Antony Mwenje (Kenya)
Water Resources Officer
Kenya Ministry of Water and Irrigation
(Ewaso Ngiro North Natural Resources Conservation Project)
Master of Integrated Water Management
2013/14 IWC Alumni Ambassador (Kenya & Ethiopia)
Antony gained a BSc in Hydrology, a postgraduate diploma in Applied Hydrology and Information Systems for Water Management, and a postgraduate certificate in Application of GIS and Remote Sensing in Integrated Water Resources Management.
He decided to study the MIWM when he realised that he needed knowledge of the multi-disciplinary nature of integrated water management to be able to improve the water sector.
Identification of key issues in delivering fit-for-purpose water services to remote Indigenous communities: evaluation of performance of water and wastewater management service provides for remote Indigenous communities in Queensland
My name is Antony Mwenje. I come from Kenya. I am a Hydrologist employed by the Kenya Ministry of Water and Irrigation. I have a BSc in Hydrology, a postgraduate diploma in Applied Hydrology and Information Systems for Water Management, and a postgraduate certificate in Application of GIS and Remote Sensing in Integrated Water Resources Management.
In 2010 I received an AusAID scholarship to study the Master of Integrated Water Management with the International WaterCentre (IWC) in Brisbane, Australia.
Working in diverse areas of Kenya, I experienced first-hand the challenges inherent in water resources management. I realised that a professional water manager would need to have knowledge of the multi-disciplinary nature of integrated water management (IWM) to be able to improve the water sector.
Also, working in the Ministry, there was a demand for us to provide guidance on policy issues, water resources management and regulation of the new institutions. It was evident to me that these skills could best be acquired through the IWC Master of Integrated Water Management.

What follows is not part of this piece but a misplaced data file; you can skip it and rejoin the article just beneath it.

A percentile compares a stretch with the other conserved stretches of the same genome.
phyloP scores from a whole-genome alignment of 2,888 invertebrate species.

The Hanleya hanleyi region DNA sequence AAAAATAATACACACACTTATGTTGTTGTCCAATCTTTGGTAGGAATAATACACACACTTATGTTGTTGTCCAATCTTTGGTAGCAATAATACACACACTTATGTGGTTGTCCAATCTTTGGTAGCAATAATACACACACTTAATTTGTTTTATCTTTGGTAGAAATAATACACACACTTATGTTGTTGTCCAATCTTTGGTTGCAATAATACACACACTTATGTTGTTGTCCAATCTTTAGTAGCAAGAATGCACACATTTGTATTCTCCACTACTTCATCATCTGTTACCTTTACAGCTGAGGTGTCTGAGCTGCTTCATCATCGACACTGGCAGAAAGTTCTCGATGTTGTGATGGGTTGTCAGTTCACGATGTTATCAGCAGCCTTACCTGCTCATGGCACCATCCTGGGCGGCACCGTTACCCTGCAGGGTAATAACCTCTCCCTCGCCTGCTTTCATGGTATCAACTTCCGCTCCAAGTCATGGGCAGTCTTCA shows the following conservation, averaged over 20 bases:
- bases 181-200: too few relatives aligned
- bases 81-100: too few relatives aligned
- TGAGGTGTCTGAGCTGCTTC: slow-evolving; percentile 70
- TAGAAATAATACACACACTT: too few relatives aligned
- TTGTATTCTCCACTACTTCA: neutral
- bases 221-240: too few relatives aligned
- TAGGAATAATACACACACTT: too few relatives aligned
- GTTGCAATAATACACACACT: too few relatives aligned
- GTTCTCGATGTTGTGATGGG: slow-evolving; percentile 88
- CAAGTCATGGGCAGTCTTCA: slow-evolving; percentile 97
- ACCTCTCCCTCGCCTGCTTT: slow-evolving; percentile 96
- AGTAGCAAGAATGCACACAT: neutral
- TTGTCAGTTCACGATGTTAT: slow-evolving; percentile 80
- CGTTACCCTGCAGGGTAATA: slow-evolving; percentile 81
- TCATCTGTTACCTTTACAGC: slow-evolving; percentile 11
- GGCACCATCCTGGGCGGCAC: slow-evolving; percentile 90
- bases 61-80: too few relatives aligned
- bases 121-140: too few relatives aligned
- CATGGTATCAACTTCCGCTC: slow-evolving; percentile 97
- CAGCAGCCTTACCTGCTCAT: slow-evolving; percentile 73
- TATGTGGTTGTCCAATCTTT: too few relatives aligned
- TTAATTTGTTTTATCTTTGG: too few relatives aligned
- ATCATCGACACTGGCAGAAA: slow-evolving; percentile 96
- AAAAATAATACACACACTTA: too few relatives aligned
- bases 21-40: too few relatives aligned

My role now
I now work on the Ewaso Ngiro North Natural Resources Conservation Project (ENNNRCP) as a Water Resources Officer.
The IWC Masters program has greatly enhanced my knowledge of IWM and enabled me to fully appreciate the important role of engaging communities and applying knowledge from other disciplines while managing water resources.
During my time in Australia I had lots of interactions with lecturers and classmates from diverse parts of the world, with different backgrounds, views and experiences. This was invaluable in helping me appreciate the international aspects of integrated water management.
The MIWM has given me greater confidence in my work, a confidence that comes from knowing I attended one of the best programs in IWM in a world-class university, where I was taught by renowned lecturers, and where my classmates were, without doubt, future water leaders.
Also, the acquisition of the Masters degree allowed me to receive a promotion in my work.
Benefits for Kenya
The most immediate benefits of my studies to Kenya are being felt by the communities living in the area where I am working, where I have been able to intervene successfully in the completion of several water projects, and mediate between private contractors and communities in cases where projects have stalled due to disagreements between the two.
I wish to give thanks to all those who made it possible, in one way or another, for me to acquire the IWC Master of Integrated Water Management.